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3 questions with Julia Simon, chef


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Born a visual artist, Julia Simon found that she could paint not only with a paintbrush but with truffle oil, vibrant vegetables and a multitude of fragrant ingredients. She casually refers to herself as a "food pornographer," but uses the title "food nerd" in mixed company. Professionally, Simon is a painter and personal chef — preparing vegan, vegetarian and glutton-free meals for families in either her own kitchen or her clients' home. Personally, Simon is a wife and die-hard foodie who contributes multiple times a week to her food blog No Face Plate ( — "the name in itself depicts the content — recipes that are free from animals and thus their cute faces," says Simon.

Creative Loafing: When creating some of the mushroom recipes on your blog, did you go through a period when you had legal mushroom cravings?

Julia Simon: Oh man. Mushrooms are one of my favorite foods, rivaled only by very stinky cheese. I even go mushroom foraging regularly since moving to Charlotte. In vegetarian cuisine, it can be difficult to find earthy, deeply flavored protein sources, and mushrooms fit the bill perfectly. There are so many varieties, all different, all delicious, and the fresher the 'shroom, the more delicious it is. Luckily, there are several mushroom farms near the Queen City.

A large portion of the food you cook for your clients and feature on your blog is vegan/vegetarian. Are you a vegan yourself?

I'm an ovo-lacto vegetarian, meaning I eat dairy and eggs, but no meat. I also do my best to stay away from leather and other products that require the death of an animal to produce. I've eaten this way since I was 13 and plan on doing so for the rest of my life. I occasionally eat a vegan diet as a way to cleanse my system but always come shamefully crawling back to cheese. I'm almost as obsessed with the cheesatorial arts as I am with mushrooms and occasionally make fresh cheeses at home — I'd love to transition into aged cheeses this year and have designs on building a cheese cave from an old freezer. We brew beer at the house as well, so it would work as a Lager too!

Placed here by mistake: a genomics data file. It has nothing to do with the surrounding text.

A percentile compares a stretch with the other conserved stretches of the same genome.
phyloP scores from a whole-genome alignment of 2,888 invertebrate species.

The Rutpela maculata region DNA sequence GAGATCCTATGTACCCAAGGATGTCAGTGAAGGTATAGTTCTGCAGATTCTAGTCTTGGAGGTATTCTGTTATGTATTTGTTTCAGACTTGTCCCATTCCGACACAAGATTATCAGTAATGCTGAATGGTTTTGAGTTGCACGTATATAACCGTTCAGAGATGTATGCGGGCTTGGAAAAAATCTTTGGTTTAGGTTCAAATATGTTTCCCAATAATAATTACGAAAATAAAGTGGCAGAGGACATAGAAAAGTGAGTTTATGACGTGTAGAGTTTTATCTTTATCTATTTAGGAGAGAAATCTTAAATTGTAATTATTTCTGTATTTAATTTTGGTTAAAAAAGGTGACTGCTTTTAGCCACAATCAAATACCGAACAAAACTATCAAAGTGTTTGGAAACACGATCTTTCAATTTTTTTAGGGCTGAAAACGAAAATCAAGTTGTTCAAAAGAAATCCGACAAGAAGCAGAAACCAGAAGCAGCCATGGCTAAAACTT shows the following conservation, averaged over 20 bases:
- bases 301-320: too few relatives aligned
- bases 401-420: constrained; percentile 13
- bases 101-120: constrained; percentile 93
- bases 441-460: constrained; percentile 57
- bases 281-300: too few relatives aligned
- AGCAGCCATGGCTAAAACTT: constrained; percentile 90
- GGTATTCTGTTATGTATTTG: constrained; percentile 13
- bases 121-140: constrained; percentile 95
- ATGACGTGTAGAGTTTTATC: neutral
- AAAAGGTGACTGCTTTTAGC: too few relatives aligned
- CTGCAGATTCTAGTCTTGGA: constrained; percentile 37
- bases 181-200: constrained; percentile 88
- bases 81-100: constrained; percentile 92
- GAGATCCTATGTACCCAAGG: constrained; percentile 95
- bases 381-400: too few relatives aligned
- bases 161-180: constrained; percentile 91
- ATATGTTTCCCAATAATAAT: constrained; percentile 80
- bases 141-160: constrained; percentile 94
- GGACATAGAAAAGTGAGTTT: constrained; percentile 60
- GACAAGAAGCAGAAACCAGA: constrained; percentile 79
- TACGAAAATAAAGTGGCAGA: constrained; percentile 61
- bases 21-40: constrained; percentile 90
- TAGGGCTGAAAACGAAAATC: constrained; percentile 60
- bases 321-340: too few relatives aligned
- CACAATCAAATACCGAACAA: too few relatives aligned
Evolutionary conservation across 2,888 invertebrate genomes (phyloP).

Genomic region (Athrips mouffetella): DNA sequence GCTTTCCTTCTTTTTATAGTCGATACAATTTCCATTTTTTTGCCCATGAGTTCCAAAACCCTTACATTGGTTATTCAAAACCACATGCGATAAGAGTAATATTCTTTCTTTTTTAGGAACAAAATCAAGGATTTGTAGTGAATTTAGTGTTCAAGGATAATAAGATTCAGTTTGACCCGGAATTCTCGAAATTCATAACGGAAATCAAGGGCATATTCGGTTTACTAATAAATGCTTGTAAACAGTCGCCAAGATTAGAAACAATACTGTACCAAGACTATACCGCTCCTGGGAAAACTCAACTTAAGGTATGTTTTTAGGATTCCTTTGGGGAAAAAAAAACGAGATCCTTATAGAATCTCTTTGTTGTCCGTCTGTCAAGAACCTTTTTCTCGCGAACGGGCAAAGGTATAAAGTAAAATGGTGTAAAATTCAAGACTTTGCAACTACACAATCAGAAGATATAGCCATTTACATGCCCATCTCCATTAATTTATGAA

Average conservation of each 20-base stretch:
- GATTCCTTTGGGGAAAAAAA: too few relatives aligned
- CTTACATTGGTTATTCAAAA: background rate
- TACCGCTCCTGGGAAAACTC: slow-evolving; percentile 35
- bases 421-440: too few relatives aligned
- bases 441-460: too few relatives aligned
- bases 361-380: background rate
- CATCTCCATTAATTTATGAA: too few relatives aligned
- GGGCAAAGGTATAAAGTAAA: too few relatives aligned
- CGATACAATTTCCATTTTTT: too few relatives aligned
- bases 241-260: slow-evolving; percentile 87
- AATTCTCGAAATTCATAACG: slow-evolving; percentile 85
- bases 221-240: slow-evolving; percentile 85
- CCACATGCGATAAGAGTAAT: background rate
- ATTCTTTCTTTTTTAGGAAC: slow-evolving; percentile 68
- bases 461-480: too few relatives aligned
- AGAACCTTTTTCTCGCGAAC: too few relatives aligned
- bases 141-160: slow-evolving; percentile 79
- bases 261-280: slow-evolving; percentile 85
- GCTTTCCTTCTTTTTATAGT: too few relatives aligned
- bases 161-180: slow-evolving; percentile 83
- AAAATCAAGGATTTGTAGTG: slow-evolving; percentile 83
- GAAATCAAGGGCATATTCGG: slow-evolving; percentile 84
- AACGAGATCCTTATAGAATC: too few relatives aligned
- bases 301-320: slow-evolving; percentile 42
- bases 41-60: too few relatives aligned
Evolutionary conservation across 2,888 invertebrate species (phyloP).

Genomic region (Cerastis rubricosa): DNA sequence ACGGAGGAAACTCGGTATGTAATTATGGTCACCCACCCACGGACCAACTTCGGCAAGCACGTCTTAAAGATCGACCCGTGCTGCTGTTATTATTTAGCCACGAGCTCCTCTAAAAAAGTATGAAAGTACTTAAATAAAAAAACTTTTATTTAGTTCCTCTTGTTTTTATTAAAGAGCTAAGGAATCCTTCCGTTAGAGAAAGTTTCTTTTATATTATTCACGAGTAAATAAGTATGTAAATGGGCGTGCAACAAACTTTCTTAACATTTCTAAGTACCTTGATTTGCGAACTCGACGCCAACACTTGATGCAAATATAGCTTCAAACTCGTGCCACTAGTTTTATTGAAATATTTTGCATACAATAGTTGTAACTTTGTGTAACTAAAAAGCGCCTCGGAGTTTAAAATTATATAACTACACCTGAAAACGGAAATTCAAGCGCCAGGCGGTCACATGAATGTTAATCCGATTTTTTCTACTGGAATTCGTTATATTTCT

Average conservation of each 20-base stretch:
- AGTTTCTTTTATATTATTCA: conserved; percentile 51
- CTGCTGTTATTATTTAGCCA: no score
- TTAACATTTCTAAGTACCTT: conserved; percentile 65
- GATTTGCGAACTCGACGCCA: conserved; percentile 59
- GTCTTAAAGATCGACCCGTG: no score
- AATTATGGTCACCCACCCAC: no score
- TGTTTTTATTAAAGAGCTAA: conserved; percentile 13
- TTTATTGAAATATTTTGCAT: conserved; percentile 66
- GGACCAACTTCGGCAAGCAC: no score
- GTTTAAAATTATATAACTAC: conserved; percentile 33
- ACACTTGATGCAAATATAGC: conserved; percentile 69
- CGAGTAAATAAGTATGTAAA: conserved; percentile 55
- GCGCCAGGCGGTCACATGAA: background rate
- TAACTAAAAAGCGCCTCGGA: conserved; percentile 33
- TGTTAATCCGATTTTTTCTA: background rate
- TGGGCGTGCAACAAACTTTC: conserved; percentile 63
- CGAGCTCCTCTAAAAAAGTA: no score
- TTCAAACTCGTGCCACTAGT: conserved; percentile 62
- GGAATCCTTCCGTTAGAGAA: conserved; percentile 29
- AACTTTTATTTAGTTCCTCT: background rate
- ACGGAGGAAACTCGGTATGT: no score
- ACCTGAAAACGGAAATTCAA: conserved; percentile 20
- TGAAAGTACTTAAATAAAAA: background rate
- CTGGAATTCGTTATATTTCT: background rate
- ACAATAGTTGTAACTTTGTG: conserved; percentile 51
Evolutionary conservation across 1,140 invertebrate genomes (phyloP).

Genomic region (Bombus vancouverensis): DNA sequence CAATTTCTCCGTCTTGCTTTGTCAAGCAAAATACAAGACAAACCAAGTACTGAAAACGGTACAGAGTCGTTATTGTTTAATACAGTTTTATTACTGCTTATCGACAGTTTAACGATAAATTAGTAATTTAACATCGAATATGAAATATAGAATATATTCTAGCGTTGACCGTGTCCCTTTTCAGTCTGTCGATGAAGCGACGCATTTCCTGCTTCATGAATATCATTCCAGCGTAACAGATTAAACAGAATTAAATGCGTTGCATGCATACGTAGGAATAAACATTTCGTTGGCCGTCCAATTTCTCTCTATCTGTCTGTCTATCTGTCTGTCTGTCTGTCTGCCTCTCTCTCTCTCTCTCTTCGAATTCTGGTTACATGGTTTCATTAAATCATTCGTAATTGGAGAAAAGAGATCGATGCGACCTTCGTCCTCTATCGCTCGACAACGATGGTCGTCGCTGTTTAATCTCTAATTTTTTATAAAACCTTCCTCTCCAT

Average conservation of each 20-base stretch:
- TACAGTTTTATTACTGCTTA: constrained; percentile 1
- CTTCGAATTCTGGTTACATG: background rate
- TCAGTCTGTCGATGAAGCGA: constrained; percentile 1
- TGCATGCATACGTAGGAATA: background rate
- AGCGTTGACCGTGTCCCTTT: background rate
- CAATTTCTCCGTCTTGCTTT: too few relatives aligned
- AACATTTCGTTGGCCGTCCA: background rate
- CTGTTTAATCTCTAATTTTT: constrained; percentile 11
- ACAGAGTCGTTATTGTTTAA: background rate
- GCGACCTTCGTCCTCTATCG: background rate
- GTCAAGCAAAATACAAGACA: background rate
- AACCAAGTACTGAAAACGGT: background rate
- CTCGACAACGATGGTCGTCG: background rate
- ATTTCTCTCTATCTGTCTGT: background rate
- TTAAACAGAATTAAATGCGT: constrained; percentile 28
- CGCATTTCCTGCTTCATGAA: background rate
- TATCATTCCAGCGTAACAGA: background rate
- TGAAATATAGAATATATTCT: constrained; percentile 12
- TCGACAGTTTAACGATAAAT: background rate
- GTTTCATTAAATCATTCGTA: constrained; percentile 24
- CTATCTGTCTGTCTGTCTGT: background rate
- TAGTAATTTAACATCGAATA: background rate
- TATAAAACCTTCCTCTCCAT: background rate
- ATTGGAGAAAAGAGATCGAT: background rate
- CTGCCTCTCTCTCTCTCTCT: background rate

In your blog, you describe yourself as a "post-art school culture vulture ..." Can you expand on what attributes paint you as a "culture vulture"?

I totally stole that phrase from [the sitcom] The Young Ones, but yeah — foodies, music nerds, movie buffs, literature snobs, all of us culture vultures have the collector gene. It manifests differently for everyone, and often there's cross-vulturing. But for me, it's about being the girl people hit up for restaurant recommendations — knowing where to get preserved grape leaves at the drop of a hat, being able to trace the etymology of a dish while tasting it, having a conversation about Red Curry and where the best bowl in town is and what makes it superlative. It's about building a collection of food knowledge that surpasses the average Joe's and then some.


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